Kent firm has big dreams for small companies

Technology isn’t just for Fortune 500 companies.

Kent resident Mike O’Brien

Technology isn’t just for Fortune 500 companies.

That’s the mantra of Kent resident Michael O’Brien, 23, and Auburn resident Jared Anardi, 28. It’s also the basis on which the two have founded their new consulting company, Praece Strategic Technology Consulting.

“We want to arm the small and medium business,” O’Brien said. “There’s no real barrier that keeps them from using the same technologies as these huge companies. It’s mostly just a mind-set barrier.”

Brothers-in-law O’Brien and Anardi have been interested in bringing technology to businesses for years, they said.

While attending Auburn High School, O’Brien even started his own company, called Pacific Applied Innovations, hiring out his technological expertise to the businesses of family friends. The Pacific Lutheran University graduate now also works at Redmond-based XKL, which produces hi-tech optical telecommunications systems.

Anardi also has had his hand in business technology for quite some time, working for two Microsoft partners — CIO Trust and Ascentium — installing Microsoft business applications. The Washington State University graduate now works full time for Praece.

The two said they first got the idea for the new consulting company working with a variety of large companies at their previous jobs.

“We would see all these technologies really benefiting big companies, but there are a lot of small- and medium-sized businesses that would really benefit from the same thing,” O’Brien said. “We want to give them that same strategic push.”

Several large consulting companies dominate the business technology market, they said, catering to Fortune 500 companies but often snubbing smaller businesses looking for similar solutions. That’s where Praece comes in.

O’Brien and Anardi plan to cater to area businesses with 20-100 employees — even so-called “mom-and-pop” shops — providing them with some of the same technologies used by large corporations.

They’ll start with what they call a “strategic technology audit,” meeting with people from each department — from secretaries to CEOs — to discover their needs and business goals. Then they’ll help implement systems that are designed to streamline information access, increase communication, bolster marketing potential and provide secure data storage.

“One of the main issues we come across a lot is a term called ‘siloed information,’ where employee John down the hall has access to a file but no one else does,” Anardi said. “We’ll equip companies with systems that basically throw all company files onto a network — an intranet — so they can be easily accessed by everybody in the building 24 hours a day, seven days a week.”

He said another technology rarely used by smaller businesses is an automated customer-relationship management system, called a CRM. A CRM creates an information link between a company and its customers, collecting and computing valuable marketing information about customer needs and purchase habits.

He said these seemingly expensive systems have become much more attainable.

“The price of these systems have really come down, so they’re actually affordable for these smaller businesses,” Anardi said.

Praece also will utilize open-source programs to further decrease costs for smaller companies. O’Brien said some of those open-source programs are the same systems used by Fortune 500 companies.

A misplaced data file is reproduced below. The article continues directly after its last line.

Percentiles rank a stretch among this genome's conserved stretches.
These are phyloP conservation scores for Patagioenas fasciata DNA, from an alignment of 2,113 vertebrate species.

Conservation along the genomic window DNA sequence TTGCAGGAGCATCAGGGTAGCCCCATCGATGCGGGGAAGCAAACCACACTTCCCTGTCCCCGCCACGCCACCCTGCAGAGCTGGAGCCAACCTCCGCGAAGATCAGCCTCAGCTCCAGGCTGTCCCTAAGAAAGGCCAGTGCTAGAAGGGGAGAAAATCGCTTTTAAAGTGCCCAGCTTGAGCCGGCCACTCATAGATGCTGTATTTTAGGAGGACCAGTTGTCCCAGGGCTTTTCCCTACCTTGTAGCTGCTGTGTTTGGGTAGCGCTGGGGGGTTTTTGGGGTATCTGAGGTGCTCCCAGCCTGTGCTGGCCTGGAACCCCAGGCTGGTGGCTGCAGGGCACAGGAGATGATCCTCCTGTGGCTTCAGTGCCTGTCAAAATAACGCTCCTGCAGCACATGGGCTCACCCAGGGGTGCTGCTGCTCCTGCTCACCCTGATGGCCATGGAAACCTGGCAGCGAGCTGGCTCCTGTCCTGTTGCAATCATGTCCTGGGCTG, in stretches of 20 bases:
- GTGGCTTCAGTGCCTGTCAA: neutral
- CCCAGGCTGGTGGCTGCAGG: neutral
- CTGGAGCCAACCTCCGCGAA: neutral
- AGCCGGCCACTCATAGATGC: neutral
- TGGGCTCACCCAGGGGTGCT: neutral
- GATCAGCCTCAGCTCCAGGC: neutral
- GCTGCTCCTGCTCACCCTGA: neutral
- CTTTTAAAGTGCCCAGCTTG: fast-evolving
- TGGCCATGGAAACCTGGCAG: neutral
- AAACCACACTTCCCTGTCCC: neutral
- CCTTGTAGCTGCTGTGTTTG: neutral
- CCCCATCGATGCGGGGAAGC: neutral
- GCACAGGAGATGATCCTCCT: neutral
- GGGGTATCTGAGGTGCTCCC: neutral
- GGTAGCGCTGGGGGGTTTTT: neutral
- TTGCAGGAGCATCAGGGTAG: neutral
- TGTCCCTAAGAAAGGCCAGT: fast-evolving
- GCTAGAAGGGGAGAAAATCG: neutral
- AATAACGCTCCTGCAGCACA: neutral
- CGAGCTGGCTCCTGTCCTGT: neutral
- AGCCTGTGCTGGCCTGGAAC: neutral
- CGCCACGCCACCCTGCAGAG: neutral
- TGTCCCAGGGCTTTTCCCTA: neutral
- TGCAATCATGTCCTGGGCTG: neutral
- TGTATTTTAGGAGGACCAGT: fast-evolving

“The fact that we can get that exact same software and deploy it for these smaller companies is really cool,” O’Brien said.

No one system will always work for every company, he said, so Praece will also customize systems to meet each company’s business goals. The company has contracted with six specialists — including programers and Web developers — to help them do so.

The Praece founders are in the process of beginning work with businesses in the construction and print industries, they said, and they’re busy meeting other potential clients. They say they’re confident that their young consulting company will continue to grow.

“Small and medium businesses drive the American economy, so we think there’s plenty of room to expand,” O’Brien said. “We’re definitely in this for the long haul.”

Learn more about Praece at www.praece.com or call 253-217-7129.

Contact Daniel Mooney at 253-437-6012 or dmooney@reporternewspapers.com.

More in Business

Boeing considers moving 1,400 jobs to Kent

Transfers could start in first quarter of 2019

KDP honors the best in downtown business, community efforts

The Doorman Service Company’s Stewart receives President’s Award | PHOTOS

Bartells continues 16-year holiday tradition with Salvation Army donation drive

For the past 16 years, in partnership with The Salvation Army and… Continue reading

State unemployment rate falls again

Washington’s economy added 12,400 jobs in October and the state’s seasonally adjusted… Continue reading

Brown Bear Veteran’s Day free car wash is Nov. 11

As a way of saying “thank you” to the country’s military, Brown… Continue reading

Free job fair comes to Highline College on Oct. 23; more than 50 employers expected

More than 50 local employers with full-time, part-time and temporary job openings… Continue reading

Medicare 2019 open enrollment starts Oct. 15; get help in your local community

Medicare’s 2019 annual open enrollment period for prescription drug plans (Part D)… Continue reading

FedEx to hire 850 positions in Seattle to help with the holiday season

Part-time positions. Big-time potential. FedEx expects to add more than 55,000 seasonal… Continue reading

KDP presents inaugural Award Celebration on Nov. 7

Evening to recognize businesses and people who make a difference

Kent’s Blue Origin shooting for the moon

Aerospace company to work with Germany-based firms on moon travel